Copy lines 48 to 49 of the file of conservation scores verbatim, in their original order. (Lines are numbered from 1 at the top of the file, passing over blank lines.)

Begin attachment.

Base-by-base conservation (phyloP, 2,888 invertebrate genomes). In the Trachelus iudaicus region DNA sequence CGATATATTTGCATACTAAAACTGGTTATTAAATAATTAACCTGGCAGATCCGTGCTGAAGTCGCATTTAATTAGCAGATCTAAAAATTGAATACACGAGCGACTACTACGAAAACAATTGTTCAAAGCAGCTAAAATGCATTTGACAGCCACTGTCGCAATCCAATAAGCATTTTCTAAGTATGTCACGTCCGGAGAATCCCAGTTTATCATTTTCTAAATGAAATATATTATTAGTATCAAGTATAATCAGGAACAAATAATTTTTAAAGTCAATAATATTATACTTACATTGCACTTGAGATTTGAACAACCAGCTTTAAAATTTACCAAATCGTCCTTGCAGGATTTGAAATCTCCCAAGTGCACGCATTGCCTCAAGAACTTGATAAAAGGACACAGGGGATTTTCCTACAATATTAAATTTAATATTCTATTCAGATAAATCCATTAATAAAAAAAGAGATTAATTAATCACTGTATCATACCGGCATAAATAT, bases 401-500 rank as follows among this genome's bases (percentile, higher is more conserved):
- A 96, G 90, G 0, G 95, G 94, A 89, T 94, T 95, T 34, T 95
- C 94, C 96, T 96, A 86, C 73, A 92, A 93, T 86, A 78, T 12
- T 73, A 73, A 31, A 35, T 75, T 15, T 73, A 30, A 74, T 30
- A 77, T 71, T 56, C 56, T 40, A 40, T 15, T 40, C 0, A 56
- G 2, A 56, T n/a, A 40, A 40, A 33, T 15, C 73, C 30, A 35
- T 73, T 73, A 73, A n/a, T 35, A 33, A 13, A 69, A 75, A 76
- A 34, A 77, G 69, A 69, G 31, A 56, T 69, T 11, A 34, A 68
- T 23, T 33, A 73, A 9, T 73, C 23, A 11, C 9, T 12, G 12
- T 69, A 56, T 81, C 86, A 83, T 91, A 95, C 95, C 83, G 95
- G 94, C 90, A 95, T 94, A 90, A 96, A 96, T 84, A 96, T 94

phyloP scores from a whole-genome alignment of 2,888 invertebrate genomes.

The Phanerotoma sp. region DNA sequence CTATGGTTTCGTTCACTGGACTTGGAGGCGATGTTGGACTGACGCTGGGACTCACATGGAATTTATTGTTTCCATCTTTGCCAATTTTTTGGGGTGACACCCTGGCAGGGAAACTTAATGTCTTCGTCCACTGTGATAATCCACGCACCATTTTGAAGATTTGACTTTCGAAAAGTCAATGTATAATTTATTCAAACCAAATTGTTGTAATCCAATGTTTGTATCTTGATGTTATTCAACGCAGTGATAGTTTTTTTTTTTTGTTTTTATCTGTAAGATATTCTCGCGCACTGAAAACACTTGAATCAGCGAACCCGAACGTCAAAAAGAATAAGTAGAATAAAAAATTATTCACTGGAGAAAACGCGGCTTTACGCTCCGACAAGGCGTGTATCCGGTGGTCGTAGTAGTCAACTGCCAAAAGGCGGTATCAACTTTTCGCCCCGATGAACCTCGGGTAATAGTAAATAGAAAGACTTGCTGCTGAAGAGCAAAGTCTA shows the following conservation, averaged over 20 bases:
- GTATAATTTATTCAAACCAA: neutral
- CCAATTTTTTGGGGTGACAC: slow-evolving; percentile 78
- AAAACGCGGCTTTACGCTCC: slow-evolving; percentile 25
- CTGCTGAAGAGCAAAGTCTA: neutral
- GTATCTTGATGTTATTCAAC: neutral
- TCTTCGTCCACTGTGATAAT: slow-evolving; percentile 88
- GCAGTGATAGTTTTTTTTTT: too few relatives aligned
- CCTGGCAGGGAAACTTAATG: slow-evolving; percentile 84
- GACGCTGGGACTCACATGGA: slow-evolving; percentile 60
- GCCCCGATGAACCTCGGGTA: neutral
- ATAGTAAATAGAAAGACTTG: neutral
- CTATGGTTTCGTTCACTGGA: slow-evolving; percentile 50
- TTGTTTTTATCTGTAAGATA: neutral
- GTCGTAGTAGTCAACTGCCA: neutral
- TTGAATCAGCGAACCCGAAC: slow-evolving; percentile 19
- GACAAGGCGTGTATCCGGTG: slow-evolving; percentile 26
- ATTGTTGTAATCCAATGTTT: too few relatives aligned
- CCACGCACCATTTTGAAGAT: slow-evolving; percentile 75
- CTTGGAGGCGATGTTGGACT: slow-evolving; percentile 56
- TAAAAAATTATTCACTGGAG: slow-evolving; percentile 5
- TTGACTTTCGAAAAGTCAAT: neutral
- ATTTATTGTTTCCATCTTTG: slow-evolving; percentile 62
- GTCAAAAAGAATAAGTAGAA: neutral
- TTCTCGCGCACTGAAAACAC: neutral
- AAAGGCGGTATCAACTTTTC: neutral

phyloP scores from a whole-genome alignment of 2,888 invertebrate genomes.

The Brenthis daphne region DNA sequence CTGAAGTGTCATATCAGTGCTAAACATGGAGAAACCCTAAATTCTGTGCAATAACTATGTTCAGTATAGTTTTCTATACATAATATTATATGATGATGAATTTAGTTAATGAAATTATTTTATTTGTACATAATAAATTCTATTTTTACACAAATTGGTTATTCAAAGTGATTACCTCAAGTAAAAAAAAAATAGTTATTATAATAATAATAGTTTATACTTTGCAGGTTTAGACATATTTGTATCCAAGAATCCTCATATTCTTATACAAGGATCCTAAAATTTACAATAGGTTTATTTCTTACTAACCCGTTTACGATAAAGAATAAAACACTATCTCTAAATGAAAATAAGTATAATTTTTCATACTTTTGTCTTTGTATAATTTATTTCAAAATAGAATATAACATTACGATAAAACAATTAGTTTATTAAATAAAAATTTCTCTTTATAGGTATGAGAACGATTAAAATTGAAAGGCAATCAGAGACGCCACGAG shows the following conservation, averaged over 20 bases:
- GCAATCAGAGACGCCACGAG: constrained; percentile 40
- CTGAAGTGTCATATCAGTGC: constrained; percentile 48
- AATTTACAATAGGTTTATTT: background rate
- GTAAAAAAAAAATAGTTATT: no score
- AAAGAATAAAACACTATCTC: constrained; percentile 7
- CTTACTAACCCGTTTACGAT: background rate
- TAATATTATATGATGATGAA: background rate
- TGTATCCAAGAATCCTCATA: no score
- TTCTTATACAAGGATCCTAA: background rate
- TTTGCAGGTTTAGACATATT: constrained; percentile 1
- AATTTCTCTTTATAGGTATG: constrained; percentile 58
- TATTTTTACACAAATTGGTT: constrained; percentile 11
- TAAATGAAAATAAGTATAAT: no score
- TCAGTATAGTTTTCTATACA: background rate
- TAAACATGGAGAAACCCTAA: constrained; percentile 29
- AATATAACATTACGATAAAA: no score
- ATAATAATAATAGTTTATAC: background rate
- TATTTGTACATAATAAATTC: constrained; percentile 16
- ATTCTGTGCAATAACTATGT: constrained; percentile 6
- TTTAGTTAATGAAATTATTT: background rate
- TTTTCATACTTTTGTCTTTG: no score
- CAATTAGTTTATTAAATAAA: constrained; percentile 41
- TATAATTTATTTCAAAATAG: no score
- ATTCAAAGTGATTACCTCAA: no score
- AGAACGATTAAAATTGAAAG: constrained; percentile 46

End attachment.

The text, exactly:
- TGTATCCAAGAATCCTCATA: no score
- TTCTTATACAAGGATCCTAA: background rate